Shortland Health is a GP clinic in Auckland’s CBD, which, while a small project in size, explores a number of exciting ideas.
The client for the project, Omni Health, partnered with the international organisation Sanford World Clinics to deliver modern and forward-thinking health facilities worldwide. Shortland Health is the first such project in Australasia. Adopting the principals of ‘concierge’ or subscription-based healthcare, and locating the new practice for ultimate convenience in the CBD, Omni Health seeks to appeal to city workers with on-demand healthcare they can access easily through their working day. This subscription-based model allows doctors to take on fewer patients and encourages more frequent visits, resulting in richer relationships and improved longer-terms health outcomes. This offers a template for future primary healthcare in New Zealand.
Following this model, the design provides a very different experience to the average doctor’s visit, regularly challenging any preconceptions of GP clinics.
Rather than a waiting room, patients, or ‘clients’, pass the entry’s bold neon signage and arrive in the lounge, to be greeted by concierge staff and offered refreshment. Dominated by the brass-topped leaner and backed by a lush green wall, this social, calming space allows patients to relax, relieving stress and reducing anxiety.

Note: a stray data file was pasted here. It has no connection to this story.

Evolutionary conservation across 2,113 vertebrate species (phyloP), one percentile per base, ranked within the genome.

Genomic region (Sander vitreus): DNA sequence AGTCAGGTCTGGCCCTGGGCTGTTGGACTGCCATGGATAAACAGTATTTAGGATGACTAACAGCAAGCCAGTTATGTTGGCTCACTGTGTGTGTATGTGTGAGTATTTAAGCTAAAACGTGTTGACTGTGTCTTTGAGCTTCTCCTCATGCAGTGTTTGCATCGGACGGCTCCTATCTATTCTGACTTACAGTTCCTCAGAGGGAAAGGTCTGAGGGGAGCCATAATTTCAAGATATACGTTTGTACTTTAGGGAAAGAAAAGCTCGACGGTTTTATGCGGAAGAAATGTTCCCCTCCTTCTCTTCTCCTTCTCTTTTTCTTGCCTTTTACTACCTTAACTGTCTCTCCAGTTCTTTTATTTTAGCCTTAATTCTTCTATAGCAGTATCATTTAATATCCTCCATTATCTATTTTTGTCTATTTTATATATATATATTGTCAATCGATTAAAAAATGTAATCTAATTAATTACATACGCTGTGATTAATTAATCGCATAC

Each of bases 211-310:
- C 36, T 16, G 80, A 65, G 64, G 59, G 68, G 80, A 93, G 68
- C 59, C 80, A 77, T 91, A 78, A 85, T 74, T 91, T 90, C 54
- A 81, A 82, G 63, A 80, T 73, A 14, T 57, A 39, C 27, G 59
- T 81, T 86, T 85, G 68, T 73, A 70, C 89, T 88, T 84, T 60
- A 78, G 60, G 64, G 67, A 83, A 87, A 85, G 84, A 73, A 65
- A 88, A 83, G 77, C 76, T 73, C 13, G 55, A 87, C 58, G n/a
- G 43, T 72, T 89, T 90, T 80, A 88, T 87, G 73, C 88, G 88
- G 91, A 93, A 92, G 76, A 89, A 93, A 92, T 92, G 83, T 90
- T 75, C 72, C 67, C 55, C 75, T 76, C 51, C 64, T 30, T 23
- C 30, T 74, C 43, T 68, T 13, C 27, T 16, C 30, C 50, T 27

The calming, comfortable design continues into the clinic and specialist patient rooms, with curving timber walls and sculptural arches, along with soft furnishings. In another change to convention, clinic rooms are configured to be the patients’ domain; furniture is arranged to encourage relaxed conversation between patient and doctor, and medical staff are mobile, meaning no cluttered desks or pressure for patients to leave.
Shortland Health provides all the technical requirements of a clinical environment, includes GP, physiotherapy and specialist consultation services, and is Cornerstone accredited. Adjacent to the lounge, the onsite pharmacy conveniently fills subscriptions. Other facilities include lab tests, medical utilities, staff lounge and write-up space, and amenity for staff to look after their own wellbeing through a busy day.
The project was a central focus of Klein Architects' ‘wellness in design’ philosophy, which seeks to create environments for people to thrive, not just survive. By actively addressing the impact of the built environment on an individual’s health, both mental and physical, we look to transform health spaces into healthy spaces. This is a small distinction to make, but we believe recognising the difference is vital in improving the health outcomes in all our projects.